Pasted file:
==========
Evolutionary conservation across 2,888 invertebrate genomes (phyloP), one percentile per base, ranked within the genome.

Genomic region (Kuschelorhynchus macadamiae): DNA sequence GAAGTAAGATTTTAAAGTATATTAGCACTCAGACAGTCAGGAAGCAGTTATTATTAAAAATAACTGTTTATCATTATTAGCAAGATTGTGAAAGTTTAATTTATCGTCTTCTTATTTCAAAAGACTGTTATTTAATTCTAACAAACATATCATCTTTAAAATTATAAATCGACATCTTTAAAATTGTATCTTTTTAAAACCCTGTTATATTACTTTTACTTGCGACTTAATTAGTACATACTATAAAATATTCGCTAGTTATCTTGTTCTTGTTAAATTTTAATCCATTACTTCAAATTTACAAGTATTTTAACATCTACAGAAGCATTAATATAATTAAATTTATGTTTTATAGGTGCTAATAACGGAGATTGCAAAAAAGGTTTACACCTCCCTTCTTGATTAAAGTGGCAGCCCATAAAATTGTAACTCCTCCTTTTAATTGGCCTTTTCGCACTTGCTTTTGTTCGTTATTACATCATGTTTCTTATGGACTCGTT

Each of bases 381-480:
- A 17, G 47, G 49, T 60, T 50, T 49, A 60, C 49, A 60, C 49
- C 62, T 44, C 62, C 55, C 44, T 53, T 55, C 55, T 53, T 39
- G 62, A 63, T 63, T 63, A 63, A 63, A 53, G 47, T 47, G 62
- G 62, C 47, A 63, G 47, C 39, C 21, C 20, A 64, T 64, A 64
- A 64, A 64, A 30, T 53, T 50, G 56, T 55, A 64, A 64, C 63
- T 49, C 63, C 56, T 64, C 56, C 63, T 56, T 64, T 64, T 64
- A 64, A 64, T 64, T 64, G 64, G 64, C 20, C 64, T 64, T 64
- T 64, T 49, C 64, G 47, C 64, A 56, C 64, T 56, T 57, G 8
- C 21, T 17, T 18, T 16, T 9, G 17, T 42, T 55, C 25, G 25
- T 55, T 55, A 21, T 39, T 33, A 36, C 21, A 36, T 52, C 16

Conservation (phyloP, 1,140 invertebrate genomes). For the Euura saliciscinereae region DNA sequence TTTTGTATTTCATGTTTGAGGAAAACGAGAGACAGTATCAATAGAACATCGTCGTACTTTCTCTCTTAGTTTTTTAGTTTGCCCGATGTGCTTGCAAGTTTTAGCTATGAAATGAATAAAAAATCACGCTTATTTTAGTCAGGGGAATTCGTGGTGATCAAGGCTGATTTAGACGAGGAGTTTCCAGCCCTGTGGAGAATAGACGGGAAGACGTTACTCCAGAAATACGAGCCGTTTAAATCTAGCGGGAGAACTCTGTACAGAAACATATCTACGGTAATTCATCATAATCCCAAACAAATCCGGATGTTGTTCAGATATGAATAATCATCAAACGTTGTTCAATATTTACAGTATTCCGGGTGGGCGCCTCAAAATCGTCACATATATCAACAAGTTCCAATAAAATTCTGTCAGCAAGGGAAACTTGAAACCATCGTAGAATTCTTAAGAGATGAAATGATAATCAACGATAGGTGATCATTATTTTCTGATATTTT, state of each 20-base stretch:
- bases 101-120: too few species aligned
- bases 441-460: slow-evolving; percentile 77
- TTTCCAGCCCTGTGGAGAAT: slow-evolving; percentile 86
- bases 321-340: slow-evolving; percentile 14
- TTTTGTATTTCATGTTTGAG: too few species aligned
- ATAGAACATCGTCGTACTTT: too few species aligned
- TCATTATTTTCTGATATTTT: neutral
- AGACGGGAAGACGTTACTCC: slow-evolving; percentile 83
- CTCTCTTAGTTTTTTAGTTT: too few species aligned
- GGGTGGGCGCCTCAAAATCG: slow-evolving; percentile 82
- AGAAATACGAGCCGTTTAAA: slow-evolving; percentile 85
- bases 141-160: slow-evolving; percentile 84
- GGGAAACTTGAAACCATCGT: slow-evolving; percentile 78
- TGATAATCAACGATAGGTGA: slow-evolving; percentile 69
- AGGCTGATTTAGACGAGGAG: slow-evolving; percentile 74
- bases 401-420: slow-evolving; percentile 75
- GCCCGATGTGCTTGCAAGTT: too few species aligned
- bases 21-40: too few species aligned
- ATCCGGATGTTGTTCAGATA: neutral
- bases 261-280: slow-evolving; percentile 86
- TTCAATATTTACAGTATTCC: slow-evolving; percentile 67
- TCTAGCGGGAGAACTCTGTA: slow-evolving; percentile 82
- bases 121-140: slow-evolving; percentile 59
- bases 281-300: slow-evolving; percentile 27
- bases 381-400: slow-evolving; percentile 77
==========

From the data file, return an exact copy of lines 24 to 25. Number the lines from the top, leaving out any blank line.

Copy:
- GGGTGGGCGCCTCAAAATCG: slow-evolving; percentile 82
- AGAAATACGAGCCGTTTAAA: slow-evolving; percentile 85